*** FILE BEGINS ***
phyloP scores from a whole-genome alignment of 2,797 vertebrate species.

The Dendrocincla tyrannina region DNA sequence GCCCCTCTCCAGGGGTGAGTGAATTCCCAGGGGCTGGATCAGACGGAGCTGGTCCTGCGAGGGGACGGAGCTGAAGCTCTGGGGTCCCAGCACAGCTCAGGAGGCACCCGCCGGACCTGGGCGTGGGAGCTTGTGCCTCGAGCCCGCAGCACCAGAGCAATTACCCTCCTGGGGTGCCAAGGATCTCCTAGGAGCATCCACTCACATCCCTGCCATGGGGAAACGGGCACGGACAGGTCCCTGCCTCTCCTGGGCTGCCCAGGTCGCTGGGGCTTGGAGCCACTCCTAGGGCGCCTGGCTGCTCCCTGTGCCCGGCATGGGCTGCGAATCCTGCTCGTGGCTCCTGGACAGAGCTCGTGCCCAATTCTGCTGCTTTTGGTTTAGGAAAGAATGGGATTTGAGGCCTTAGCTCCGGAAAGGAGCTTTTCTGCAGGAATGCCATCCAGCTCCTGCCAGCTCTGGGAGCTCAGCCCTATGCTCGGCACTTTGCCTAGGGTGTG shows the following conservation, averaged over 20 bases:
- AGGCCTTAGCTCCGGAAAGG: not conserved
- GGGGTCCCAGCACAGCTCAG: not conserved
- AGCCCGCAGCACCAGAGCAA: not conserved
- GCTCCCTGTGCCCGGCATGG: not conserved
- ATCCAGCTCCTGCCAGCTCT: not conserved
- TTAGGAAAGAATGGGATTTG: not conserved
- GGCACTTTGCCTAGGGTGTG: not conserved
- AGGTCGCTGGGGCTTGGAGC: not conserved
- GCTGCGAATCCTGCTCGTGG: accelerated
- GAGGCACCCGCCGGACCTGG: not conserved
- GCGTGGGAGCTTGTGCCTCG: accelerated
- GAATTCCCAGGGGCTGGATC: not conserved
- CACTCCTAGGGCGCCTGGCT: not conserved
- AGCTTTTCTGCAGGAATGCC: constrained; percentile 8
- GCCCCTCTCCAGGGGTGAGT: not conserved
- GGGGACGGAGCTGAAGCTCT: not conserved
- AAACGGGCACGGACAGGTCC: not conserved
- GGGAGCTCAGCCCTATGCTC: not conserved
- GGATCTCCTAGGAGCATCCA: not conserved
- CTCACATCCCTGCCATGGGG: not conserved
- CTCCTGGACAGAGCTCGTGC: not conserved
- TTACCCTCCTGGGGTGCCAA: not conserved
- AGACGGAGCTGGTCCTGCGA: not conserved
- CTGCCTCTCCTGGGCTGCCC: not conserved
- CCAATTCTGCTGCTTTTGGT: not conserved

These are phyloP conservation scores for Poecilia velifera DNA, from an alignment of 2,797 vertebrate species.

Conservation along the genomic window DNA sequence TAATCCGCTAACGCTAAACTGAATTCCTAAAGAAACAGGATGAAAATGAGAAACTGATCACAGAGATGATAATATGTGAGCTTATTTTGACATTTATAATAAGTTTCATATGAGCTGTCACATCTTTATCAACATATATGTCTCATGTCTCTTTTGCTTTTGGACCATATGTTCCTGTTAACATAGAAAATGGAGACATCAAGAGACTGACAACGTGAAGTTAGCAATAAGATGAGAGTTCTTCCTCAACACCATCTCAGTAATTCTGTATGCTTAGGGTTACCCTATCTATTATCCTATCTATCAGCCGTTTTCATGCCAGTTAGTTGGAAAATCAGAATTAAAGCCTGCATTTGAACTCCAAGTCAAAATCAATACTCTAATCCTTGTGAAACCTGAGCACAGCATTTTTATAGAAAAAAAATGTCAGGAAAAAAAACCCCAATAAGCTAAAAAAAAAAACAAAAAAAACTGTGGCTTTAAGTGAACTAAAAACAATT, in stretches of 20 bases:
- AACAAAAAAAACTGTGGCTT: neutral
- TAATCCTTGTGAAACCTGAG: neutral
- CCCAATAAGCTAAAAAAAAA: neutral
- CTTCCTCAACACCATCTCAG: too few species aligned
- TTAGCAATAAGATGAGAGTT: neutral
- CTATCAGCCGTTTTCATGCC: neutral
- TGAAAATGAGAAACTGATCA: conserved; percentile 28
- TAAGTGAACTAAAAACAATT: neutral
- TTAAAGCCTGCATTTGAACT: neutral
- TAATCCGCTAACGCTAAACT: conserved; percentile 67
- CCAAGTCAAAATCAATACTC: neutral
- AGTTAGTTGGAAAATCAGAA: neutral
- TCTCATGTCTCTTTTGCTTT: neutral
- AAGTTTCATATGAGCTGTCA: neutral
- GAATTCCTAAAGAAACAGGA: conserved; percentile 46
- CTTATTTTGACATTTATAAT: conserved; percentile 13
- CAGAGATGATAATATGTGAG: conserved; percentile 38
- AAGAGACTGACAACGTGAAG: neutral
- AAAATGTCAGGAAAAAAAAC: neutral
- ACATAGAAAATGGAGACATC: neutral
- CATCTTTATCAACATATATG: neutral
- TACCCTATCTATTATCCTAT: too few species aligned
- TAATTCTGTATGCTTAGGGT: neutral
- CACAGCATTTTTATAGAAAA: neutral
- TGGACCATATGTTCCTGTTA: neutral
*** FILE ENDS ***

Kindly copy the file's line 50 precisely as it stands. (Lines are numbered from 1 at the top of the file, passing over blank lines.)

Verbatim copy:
- CATCTTTATCAACATATATG: neutral